6

Intelligence agencies warn election fraud claims inspiring domestic terrorists

U.S. intelligence agencies warned that "narratives of fraud" in the 2020 election and "the emboldening impact" of the deadly Jan. 6 Capitol attack by supporters of former President Donald Trump will likely trigger violence by domestic terrorists this year, according to an unclassified summary of a joint assessment released Wednesday. The full report by the Office of the Director of National Intelligence, the Department of Homeland Security, and the Department of Justice was prepared in response to a request from President Biden, and sent to the White House and Congress. The report says that the "most lethal" threats from domestic terrorists come from "racially or ethnically motivated violent extremists" and "militia" extremists. The assessment also concluded that lone offenders or small cells were more likely to strike than large organizations.

7

Texas man arrested with gun, ammo near vice-presidential residence

D.C. Metropolitan Police said Wednesday that they arrested a Texas man, identified as 31-year-old Paul Murray, near the Naval Observatory on weapons charges. The official vice-presidential residence is located at the Naval Observatory, although it is undergoing repairs, so Vice President Kamala Harris is staying temporarily at Blair House near the White House. Secret Service agents first detained Murray after receiving an intelligence bulletin from Texas. Investigators recovered a rifle and ammunition, as well as a large capacity ammunition feeding device, inside Murray's car, a Black Chevy Impala. The arrest came as security in the nation's capital remained high after the deadly Jan. 6 attack on the U.S. Capitol by a mob of former President Donald Trump's supporters.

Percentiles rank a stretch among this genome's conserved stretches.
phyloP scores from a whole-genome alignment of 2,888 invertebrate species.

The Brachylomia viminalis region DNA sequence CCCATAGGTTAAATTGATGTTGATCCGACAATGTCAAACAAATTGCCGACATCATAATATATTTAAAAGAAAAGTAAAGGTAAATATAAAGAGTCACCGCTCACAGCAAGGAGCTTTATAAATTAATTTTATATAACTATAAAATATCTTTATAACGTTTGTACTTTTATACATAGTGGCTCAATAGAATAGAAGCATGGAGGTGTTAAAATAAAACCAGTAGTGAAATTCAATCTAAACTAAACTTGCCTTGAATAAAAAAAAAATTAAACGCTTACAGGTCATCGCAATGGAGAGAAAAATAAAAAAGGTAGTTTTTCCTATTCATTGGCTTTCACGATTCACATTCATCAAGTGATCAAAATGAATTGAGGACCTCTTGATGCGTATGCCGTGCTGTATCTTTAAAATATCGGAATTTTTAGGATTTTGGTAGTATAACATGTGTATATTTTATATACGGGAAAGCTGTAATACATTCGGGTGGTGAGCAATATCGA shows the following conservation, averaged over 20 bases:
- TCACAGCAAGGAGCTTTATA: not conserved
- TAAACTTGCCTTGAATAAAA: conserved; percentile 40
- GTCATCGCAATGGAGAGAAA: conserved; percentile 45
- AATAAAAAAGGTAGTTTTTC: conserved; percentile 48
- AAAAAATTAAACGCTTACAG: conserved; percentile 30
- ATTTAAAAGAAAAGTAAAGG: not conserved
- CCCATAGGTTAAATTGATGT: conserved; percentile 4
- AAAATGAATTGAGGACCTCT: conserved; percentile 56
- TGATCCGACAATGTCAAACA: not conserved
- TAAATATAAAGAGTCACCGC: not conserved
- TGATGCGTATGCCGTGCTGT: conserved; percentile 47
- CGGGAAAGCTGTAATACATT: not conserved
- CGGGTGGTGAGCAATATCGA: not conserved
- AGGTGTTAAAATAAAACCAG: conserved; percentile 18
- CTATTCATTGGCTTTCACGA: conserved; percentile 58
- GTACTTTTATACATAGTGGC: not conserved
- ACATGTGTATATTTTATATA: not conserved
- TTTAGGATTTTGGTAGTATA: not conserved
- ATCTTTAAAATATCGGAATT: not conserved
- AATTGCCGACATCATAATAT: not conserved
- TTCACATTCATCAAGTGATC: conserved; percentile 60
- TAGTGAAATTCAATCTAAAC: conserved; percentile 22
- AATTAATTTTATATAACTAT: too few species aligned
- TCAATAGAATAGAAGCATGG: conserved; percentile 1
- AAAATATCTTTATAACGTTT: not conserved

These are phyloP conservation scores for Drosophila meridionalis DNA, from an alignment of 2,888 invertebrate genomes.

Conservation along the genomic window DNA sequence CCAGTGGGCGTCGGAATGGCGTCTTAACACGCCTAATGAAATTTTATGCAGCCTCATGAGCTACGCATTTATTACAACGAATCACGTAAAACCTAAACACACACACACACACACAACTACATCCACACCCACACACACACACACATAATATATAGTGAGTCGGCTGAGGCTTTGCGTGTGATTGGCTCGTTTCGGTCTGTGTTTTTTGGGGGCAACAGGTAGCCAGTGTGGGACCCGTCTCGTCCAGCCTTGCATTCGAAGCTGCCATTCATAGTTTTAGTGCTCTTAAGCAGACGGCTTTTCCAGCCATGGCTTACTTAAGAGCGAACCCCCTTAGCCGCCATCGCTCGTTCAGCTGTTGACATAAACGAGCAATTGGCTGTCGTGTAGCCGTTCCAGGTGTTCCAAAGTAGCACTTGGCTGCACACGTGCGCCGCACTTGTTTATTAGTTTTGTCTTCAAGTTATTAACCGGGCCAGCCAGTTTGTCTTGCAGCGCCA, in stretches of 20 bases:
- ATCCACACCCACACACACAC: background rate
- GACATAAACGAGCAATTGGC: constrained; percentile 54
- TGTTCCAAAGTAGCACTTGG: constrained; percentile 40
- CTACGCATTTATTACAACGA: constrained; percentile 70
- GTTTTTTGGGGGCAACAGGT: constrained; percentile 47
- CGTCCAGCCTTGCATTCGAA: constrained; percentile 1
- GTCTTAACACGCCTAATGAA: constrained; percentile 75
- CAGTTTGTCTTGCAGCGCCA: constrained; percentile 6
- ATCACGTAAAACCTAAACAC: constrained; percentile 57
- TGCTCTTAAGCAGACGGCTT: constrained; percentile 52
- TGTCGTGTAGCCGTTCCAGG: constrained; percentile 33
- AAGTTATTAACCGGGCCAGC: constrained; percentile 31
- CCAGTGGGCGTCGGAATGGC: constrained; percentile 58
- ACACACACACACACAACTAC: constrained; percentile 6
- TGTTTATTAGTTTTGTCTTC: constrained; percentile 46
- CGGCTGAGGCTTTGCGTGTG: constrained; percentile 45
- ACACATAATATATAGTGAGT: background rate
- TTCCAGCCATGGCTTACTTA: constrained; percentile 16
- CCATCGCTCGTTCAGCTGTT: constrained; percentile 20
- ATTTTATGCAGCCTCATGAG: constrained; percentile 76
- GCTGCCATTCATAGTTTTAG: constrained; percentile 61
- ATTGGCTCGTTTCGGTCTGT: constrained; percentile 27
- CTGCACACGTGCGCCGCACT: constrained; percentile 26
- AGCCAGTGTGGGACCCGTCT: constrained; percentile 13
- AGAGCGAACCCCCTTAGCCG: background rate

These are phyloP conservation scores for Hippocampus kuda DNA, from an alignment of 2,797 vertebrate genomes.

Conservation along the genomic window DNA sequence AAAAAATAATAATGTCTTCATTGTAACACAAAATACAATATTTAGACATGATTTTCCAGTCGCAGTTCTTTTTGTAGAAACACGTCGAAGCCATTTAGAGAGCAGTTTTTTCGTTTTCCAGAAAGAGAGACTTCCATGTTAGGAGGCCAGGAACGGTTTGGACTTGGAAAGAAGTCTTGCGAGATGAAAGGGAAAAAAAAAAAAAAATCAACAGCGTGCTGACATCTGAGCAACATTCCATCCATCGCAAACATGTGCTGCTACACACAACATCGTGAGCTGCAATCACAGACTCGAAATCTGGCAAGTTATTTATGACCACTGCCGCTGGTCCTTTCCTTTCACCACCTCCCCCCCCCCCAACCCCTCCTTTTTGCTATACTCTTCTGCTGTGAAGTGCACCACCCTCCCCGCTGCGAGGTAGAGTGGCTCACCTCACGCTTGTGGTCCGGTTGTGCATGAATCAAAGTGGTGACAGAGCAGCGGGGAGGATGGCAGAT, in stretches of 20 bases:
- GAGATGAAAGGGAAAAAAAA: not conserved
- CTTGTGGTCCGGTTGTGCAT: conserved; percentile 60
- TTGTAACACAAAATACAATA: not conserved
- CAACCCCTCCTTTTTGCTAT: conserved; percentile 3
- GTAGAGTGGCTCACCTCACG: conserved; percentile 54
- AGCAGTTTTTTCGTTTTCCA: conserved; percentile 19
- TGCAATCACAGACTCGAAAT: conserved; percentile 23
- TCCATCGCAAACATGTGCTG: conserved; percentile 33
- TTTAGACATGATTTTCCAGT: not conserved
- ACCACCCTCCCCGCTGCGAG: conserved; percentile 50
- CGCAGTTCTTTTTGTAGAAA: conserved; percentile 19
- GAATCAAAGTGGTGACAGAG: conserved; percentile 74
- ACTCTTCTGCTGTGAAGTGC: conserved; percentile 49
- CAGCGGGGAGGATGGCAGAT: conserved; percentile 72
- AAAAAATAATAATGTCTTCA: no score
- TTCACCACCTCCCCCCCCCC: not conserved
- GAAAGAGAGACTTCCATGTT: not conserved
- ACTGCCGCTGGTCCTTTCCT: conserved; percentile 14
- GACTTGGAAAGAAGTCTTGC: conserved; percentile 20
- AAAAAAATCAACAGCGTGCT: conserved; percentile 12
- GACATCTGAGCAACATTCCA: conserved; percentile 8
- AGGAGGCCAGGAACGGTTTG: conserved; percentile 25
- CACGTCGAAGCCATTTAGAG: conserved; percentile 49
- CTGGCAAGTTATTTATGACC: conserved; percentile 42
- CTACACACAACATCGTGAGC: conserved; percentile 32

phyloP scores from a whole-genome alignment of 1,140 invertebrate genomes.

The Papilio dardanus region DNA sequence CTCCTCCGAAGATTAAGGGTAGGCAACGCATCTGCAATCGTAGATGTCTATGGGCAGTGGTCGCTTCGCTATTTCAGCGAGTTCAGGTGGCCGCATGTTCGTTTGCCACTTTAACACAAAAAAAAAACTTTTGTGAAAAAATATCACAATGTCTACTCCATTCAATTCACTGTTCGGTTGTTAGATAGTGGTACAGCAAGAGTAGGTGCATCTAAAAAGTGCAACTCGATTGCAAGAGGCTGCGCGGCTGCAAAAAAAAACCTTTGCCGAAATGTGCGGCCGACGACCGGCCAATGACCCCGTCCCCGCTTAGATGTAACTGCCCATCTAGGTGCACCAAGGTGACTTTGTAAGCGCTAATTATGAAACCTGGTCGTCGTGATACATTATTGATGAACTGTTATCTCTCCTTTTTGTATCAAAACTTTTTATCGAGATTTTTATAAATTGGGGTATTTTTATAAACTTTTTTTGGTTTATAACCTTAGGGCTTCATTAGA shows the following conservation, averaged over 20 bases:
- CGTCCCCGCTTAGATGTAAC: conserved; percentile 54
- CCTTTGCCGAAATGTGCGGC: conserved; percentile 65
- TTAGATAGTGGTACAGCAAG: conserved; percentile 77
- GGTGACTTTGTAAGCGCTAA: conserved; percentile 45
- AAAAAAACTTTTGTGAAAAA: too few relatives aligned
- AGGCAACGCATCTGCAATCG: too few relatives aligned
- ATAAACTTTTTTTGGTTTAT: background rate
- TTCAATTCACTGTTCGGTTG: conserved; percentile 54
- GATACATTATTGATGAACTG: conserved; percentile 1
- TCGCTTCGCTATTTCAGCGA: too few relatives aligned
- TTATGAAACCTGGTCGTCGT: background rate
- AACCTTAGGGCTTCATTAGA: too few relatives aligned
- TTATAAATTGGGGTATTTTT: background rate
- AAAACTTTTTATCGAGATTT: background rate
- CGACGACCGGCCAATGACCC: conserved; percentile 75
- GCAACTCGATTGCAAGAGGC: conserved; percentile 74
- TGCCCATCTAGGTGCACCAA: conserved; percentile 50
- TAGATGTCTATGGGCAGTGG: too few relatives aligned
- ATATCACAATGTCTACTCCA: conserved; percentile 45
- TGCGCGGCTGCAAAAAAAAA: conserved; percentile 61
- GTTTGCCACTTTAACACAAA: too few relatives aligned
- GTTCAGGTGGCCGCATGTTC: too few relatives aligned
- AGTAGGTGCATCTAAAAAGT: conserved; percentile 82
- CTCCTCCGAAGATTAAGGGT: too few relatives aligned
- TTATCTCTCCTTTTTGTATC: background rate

8

Fed says economy growing but it won't hike rates

The Federal Reserve said Wednesday that economic growth was picking up, but it still did not expect to raise interest rates through 2023. As expected, the central bank's Federal Open Market Committee voted to keep interest rates unchanged near zero at the end of a two-day policy meeting. Fed policy makers also agreed to continue buying at least $120 billion worth of bonds per month, as the Fed has been doing to help the economy recover from the damage of the coronavirus pandemic. "Following a moderation in the pace of the recovery, indicators of economic activity and employment have turned up recently, although the sectors most adversely affected by the pandemic remain weak," the committee said in its post-meeting statement.

9

Warnock says GOP voter restrictions revive Jim Crow suppression

Sen. Raphael Warnock, who won a January special election to become Georgia's first Black senator and tip Senate control to Democrats, said Wednesday in his first floor speech that new voting restrictions Republicans are pushing in several states amounted to an attack against "democracy itself." "We are witnessing right now a massive and unabashed assault on voting rights and voter access unlike anything we have seen since the Jim Crow era," Warnock said. "One person, one vote is being threatened right now." Warnock's speech came as senate Democrats introduced a sweeping overhaul of election law, the "For the People Act." The House passed its version last month along party lines. Republicans cast restrictions they support as necessary to prevent voter fraud and boost confidence in elections.

10

Tanzanian President John Magufuli dies at 61

Tanzania's president, John Magufuli, died Wednesday at a hospital in Dar es Salaam. He was 61. The country's vice president, Samia Suluhu Hassan, said the cause of death was "heart complications." Opposition leaders had made unconfirmed claims that Magufuli, who had not been seen in public since Feb. 27, had been hospitalized in Nairobi for COVID-19, but the government denied it. Magufuli, a chemist and former teacher, was elected in 2015 after serving for a decade as minister of public works. His government started out by cracking down on fraud but slowly became more authoritarian, and over the past year he rejected scientific data on the coronavirus pandemic and urged constituents to resort to prayer instead of wearing masks to prevent the spread of the coronavirus.